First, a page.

temperature

All-time temperature records broken in UK and Europe

Thursday 25th July 2019 was a record-breaking day for temperatures in the UK and parts of central and western Europe; The UK's all-time temperature record was broken, with 38.7 °C recorded at Cambridge Botanic Garden. The provisional value was released on Friday but was subject to quality control and analysis, and has now been validated by the Met Office observations’ team. This figure exceeds the previous record of 38.5°C recorded in Faversham, Kent, in August 2003.  

Unprecedented Heat and Intense Thunderstorms

The UK and central Europe experienced a number of intense heatwaves this summer, with all-time records being broken in many places.

Across Europe the heat began to build at the start of summer, and by the last week of June local temperature records were being broken. France recorded an all-time record high temperature of 46 °C on 28th June during a 9 day heatwave.

Temperature extremes in your garden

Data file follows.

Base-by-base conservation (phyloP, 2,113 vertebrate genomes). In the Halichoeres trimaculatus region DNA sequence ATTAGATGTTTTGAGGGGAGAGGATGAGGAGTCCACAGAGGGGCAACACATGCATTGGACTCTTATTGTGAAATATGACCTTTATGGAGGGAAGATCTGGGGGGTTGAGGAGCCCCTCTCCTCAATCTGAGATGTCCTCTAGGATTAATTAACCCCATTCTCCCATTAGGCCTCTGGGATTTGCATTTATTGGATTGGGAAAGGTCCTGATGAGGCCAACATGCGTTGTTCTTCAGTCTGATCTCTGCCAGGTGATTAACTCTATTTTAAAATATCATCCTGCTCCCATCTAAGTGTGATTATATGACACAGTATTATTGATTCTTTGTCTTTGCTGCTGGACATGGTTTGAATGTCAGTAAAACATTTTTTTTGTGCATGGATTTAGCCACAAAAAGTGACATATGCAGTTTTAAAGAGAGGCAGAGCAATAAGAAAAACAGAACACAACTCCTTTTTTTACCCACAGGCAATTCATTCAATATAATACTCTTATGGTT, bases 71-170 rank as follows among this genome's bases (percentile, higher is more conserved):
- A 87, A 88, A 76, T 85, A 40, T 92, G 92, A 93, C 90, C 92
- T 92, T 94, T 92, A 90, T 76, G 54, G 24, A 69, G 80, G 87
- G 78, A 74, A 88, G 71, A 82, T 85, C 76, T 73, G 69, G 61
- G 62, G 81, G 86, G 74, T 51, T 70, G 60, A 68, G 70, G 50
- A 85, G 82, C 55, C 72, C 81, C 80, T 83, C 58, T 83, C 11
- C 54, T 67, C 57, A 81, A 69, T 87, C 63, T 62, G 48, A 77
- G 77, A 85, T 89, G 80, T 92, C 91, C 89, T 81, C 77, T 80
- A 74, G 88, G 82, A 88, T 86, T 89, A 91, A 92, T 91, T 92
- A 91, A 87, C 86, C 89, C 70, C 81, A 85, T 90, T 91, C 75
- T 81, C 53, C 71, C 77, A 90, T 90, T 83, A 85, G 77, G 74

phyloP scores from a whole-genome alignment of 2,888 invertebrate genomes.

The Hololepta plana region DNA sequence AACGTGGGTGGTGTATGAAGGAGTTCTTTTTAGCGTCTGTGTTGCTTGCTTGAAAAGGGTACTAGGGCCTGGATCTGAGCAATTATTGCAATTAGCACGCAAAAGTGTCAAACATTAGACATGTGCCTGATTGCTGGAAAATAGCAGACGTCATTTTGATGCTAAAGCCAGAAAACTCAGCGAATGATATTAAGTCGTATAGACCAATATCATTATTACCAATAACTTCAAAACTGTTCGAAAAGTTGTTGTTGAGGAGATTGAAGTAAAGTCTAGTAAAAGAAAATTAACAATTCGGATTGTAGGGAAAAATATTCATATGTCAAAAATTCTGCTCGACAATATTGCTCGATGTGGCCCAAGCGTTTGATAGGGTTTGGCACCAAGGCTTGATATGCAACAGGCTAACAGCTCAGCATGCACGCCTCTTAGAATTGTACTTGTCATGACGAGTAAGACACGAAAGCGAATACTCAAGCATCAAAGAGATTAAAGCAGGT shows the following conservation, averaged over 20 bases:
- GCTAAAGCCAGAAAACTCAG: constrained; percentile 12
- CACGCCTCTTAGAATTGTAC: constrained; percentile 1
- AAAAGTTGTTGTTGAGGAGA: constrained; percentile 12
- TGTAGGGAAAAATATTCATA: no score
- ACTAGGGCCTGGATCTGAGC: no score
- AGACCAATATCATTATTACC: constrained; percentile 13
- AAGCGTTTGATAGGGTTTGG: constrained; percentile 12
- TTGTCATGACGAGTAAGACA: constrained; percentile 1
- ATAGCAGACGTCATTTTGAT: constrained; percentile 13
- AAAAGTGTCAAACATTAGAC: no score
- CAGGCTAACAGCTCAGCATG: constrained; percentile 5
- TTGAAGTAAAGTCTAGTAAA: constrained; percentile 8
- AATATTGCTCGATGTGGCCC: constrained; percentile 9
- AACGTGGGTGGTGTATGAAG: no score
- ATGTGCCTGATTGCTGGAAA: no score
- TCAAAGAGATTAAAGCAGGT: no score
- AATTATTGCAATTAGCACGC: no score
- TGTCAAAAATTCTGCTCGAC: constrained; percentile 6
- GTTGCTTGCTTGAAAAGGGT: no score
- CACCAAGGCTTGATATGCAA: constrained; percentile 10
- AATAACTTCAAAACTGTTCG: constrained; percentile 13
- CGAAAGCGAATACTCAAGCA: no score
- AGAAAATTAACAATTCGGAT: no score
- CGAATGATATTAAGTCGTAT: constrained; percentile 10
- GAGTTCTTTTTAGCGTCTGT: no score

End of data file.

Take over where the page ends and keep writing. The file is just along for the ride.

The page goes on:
Taking temperature measurements in your garden is a great way to start investigating microclimates. We take a look at some maximum-minimum thermometers on the market.

Just how cold did it get last night and how hot will it be this afternoon? You can measure these daily extreme temperatures in your own garden using a maximum-minimum thermometer. A variety of thermometers are available in high street stores, garden centres and online, ranging from the traditional to the hi-tech.

Met Office release ‘State of the UK Climate 2016’ report

The Met Office have released their 3rd annual State of the UK Climate report, which is an annual publication providing an up-to-date assessment of UK climate trends, variations and extremes based on the latest available climate quality observational datasets.

The report shows that 2016 was the 13th warmest year in records dating back to 1910. For the UK as a whole, 2016 was 0.5ºC warmer than average (1981-2010), whilst the last decade was 0.3ºC warmer and sunshine levels were 4% higher.

WMO ‘Summer in the City’ video series

WMO and Climate Central have launched a series of “Summer in the City” videos to explain the impact of climate change on temperatures in some of the world’s major cities. The short videos have been released in a year that is already experiencing multiple heatwaves across the globe and daily temperature records, and if greenhouse gas emissions continue to increase, Earth’s average global surface temperature could rise more than 4°C by the end of the 21st century.